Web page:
I'm an AWS Certified Cloud Practitioner, and one of my specialties is data visualization. AWS provides many powerful tools that allow the quick collection, transformation, and visualization of complex data (often times for free!). To create an interactive dashboard such as the one in the screenshots above, all you need is a database connection (or in this case a CSV hosted on S3) and a free AWS account.
For this particular dashboard, I started by downloading a free data dump (CSV) of US Congressional Member Social Media Statistics from 2015 through 2020 . The data and its values weren't in the ideal format(s) for the AWS Quicksight visualization tools, so I chose to host the CSV on AWS S3. This allowed me to leverage AWS Glue for ETL calculations, and the transformed data was then imported as a Quicksight dataset. For the analysis, I chose to highlight comparisons in count of posts, followers, shares, and reactions, and I think the resulting dashboard displays some interesting trends and patterns.
Medialytics is a single-page app that shows you information about the content on your Plex server by parsing the XML feed that it generates. There are some nifty charts, library counts and durations, and the big button at the bottom lets you view your content in an easy-to-browse mobile-friendly format.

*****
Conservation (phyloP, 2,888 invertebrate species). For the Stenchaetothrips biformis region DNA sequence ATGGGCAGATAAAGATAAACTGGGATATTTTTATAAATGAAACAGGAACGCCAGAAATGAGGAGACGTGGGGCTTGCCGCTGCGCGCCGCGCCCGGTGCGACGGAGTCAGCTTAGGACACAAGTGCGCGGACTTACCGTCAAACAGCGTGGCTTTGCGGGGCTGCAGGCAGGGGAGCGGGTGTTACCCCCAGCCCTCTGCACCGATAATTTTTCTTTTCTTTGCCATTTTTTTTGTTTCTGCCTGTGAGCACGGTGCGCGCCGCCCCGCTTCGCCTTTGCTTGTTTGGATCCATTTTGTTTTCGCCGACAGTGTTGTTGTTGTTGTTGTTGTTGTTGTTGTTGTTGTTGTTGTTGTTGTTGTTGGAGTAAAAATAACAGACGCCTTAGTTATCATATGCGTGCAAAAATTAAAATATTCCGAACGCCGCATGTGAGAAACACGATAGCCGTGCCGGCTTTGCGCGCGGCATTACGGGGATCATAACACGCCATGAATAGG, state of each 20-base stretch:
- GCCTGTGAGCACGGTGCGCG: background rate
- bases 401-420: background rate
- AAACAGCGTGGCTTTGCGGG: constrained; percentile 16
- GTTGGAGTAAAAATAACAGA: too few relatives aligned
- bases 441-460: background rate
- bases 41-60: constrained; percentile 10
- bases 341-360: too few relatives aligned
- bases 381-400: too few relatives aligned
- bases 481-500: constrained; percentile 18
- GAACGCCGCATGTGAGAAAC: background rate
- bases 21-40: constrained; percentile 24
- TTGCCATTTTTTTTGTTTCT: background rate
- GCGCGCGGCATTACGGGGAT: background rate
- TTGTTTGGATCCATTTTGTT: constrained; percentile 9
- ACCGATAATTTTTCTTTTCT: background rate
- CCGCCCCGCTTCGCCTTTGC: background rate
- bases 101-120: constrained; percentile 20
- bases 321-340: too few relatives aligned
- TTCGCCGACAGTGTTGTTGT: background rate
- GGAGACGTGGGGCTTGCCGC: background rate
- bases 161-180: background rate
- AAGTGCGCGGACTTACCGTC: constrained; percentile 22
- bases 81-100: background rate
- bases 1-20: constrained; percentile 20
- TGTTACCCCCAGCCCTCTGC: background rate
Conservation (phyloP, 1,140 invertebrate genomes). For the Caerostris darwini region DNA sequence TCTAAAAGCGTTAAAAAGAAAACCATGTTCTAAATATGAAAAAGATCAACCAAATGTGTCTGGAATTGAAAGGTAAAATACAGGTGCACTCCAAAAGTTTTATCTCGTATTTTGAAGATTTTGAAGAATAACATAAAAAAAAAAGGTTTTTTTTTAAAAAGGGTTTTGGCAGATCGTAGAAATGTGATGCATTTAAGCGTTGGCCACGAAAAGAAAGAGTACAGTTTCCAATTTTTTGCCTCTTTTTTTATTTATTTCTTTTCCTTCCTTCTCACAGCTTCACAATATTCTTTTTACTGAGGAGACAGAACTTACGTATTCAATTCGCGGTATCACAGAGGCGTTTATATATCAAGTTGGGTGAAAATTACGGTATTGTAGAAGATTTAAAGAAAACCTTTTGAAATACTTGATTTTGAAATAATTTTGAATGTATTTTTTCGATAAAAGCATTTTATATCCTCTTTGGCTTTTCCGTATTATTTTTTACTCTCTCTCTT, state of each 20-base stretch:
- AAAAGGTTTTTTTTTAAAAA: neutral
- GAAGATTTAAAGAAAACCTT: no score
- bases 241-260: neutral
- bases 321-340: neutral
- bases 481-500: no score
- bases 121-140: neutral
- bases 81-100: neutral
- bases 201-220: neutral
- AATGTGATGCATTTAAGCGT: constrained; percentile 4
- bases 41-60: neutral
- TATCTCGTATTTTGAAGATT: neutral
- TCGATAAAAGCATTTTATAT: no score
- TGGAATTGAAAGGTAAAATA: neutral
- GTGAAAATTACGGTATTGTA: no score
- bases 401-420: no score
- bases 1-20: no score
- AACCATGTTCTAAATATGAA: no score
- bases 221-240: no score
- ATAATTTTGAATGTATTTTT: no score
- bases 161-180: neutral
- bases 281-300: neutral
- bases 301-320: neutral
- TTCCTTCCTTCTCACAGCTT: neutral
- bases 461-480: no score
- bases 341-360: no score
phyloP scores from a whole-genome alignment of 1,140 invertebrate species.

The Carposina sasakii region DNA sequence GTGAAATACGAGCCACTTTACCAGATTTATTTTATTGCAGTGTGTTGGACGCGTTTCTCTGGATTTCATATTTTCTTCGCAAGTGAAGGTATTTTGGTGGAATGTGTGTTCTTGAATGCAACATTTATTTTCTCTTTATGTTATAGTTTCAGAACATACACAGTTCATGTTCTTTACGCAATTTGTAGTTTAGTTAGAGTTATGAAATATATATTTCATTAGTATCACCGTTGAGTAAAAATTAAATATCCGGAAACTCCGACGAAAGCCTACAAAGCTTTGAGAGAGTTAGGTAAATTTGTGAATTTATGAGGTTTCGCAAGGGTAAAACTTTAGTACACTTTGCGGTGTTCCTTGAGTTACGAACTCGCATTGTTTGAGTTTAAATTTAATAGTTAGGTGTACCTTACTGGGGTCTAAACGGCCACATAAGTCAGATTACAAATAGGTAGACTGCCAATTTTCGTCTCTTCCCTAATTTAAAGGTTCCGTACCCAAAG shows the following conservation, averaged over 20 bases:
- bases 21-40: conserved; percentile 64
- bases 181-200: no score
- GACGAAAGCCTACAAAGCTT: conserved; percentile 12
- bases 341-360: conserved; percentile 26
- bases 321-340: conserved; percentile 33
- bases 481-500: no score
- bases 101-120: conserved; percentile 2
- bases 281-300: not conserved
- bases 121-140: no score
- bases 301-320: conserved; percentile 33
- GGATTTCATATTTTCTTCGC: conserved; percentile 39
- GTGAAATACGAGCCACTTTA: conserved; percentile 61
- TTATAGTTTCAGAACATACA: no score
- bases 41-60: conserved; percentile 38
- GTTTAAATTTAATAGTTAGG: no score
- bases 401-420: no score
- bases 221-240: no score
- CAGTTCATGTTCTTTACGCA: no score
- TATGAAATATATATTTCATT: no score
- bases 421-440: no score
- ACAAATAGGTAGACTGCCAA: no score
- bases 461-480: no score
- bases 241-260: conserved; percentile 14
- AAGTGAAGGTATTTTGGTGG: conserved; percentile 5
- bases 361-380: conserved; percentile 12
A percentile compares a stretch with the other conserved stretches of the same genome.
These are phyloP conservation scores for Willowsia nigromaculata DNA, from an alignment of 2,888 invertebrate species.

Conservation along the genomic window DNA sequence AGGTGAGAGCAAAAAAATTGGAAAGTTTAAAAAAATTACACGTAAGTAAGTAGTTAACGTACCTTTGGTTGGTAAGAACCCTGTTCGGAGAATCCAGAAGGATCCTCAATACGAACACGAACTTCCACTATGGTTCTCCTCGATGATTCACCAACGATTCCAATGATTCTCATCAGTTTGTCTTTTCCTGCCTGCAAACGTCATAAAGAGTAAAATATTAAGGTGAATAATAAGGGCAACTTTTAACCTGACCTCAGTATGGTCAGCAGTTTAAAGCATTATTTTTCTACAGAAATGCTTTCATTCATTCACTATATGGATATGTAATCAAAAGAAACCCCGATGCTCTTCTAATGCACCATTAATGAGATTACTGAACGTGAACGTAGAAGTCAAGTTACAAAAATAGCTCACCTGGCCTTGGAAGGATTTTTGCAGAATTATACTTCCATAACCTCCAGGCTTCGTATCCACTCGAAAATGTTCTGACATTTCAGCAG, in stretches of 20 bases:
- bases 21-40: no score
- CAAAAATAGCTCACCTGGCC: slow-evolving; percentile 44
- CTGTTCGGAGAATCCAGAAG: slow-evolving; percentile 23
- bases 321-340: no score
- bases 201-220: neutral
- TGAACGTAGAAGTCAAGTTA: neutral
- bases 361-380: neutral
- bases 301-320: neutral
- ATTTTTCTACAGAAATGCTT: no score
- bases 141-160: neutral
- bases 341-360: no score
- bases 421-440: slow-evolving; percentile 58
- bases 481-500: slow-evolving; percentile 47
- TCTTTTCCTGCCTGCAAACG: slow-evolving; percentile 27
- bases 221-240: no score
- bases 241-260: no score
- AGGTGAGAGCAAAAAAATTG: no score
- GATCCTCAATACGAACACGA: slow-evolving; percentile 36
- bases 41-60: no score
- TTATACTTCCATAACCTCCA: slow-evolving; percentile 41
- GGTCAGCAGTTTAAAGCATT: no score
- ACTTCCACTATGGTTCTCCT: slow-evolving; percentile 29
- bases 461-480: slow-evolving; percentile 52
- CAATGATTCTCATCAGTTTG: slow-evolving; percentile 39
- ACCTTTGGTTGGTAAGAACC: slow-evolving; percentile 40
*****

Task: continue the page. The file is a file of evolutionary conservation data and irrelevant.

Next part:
This is a single page that includes multiple examples of data visualization frameworks, such as: Vue.js, D3.js, and Chart.js. I also give a summary of what it's like to develop with each framework, including its strengths and weaknesses.
This is a simple A-Frame implementation, which is a client-side JS-based 3D framework. It's specifically designed to work easily with VR integration, or just simple 3D web applications. It provides a lot of simple constructors and behavior that is more commonly reserved for desktop software / engines (e.g. Unity), such as lightbox effects or spacial geometry.
This demo creates a (scaled) representation of our solar system, including Pluto. I have comments in the code describing how and why I modified certain variables in order to create a realistic but also navigable scene. While it's definitely notable that the A-Frame code is so easily initialized (I had this up and running super fast), it's also worth noting that it's a very small amount of code that generates the entire scene (less than 200 lines of JS + JSON combined).
It was recently updated to use the awesome Vue.js for binding the frontend to the backend, which required a ground-up re-write (but I think the code benefited enormously from the addition).
It was a refreshing change to develop this, and I learned (and re-learned) a lot about object/variable manipulation in the process, as well as organizational best practices. I update this from time to time but it will most likely live as a perpetual coding sandbox / work in progress.
A single page application that allows you to search for the official NASA Astronomy Picture of the Day for any date.
I'm a space nerd at heart, so this was an interesting project that I actually return to and use from time to time, just for fun. It also features a pure CSS/JS starfield background that's lightweight and modular (which was a fun little project in itself).
A single page application that feeds (yep) off of the open-source Recipe Puppy API, which is admittedly not quite robust enough to use for a production app but works fine for demo purposes.
What began as an experiment with minimalist API queries ended up as a recipe search engine for poor, lonely men. The idea is to search for recipes that only require the ingredients you have on hand, plus or minus an ingredient or two. Believe it or not, "Water" and "Bread" do return results.